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44) Today, the  Federalist Papers  remain the primary explanation...

44) Today, the Federalist Papers remain the primary explanation to understand the rationale for the U.S. Constitution and how it should be understood in the context of American democracy and the United States as a federal republic. True or false

43)Federalism didn't solve the problem of geography or that direct democracy is inherently unstable. Prior to the United States, there had never been a democratic system of government that had lasted more than one generation. The way the Founders solved this problem is by making the United States a republic with representative democracy. True or false

42) The Federalists believed that the greatest threat to the future of the United States could be found in what they saw as the Blank 1 of democracy (e.g. majority tyranny/faddish thinking/populism/mob rule, or minority tyranny/dictatorship/aristocracy) that had destroyed all prior attempts at direct democratic systems as evidenced in popular disturbances/protests like Blank 2 and the pro-debtor policies of many states.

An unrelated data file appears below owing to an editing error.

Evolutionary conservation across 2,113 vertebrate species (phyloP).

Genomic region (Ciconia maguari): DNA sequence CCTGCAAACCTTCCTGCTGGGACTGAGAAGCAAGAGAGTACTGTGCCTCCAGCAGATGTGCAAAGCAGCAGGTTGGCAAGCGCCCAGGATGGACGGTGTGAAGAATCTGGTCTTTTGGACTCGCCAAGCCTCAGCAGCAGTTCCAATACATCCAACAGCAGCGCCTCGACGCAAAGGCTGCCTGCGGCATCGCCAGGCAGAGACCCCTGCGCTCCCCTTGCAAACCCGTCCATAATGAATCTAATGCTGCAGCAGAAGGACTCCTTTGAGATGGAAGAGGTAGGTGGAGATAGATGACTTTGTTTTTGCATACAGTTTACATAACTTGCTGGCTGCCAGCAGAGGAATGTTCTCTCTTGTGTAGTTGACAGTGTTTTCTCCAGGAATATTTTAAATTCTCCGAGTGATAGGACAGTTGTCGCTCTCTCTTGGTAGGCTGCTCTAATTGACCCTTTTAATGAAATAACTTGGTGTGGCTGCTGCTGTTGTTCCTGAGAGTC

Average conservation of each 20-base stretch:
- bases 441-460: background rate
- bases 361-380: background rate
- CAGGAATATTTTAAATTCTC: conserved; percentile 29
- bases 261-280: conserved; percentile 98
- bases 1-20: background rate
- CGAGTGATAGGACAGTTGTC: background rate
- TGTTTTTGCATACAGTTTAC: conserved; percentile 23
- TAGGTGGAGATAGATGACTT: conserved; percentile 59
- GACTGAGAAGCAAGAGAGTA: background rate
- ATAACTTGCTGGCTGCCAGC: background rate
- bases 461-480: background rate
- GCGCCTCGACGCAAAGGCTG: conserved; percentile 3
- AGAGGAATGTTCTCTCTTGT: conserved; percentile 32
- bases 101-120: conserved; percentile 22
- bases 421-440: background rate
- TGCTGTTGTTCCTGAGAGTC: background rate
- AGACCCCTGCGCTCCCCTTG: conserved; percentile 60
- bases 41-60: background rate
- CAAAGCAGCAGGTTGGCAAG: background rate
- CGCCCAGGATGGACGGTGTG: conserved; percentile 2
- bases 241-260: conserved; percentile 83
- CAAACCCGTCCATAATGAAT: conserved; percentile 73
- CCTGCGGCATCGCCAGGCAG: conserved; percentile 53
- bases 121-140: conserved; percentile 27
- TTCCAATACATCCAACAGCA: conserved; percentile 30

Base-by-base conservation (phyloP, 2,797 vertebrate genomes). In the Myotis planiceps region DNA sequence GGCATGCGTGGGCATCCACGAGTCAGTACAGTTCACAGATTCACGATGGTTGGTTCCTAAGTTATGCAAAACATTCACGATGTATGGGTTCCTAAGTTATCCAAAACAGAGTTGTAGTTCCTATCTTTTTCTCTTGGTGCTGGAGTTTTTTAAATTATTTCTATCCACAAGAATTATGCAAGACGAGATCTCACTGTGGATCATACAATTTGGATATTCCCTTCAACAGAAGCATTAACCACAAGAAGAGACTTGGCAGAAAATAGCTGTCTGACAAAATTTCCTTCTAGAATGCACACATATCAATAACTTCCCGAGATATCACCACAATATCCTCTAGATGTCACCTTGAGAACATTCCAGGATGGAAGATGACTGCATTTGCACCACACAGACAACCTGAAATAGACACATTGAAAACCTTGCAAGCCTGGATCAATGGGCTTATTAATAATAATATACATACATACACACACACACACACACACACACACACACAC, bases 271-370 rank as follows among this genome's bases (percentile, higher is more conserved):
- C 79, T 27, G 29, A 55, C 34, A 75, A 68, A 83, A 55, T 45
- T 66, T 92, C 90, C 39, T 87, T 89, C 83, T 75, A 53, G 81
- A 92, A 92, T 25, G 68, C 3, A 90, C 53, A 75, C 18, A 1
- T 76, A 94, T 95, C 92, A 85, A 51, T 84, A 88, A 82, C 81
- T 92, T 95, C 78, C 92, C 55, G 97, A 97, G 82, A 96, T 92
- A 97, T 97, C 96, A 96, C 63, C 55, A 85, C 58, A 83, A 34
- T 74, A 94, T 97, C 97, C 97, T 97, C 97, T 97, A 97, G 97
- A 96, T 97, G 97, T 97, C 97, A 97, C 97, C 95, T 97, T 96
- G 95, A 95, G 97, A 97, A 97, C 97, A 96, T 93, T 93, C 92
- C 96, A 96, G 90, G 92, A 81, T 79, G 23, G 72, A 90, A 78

Blank 1- .......add your answer

Blank 2-.....add your answer

40) For Federalists, the Constitution was required in order to safeguard the liberty and independence that the American Revolution had created.

Blank 1 -...add your answer

Blank 2-.....add your answer

39)The Anti-Federalists were those who felt the bulk of power should reside with the individual states and individuals. Because they were still fully aware of the tyranny they had just overthrown, they feared that a strong centralized government would use its power to create new monarchy or at the very least a government that was not accountable to the states and the people. Hence, they advocated for a Bill of Rights to protect the rights of the people from an abusive government and honor the values in the Declaration of Independence. True or false

38) The main goal of the Constitution when replacing the Articles of Confederation were to form a national government, and it was designed to separate powers amongst the federal form (4 words) with checks and balances, and between the central government and the state governments.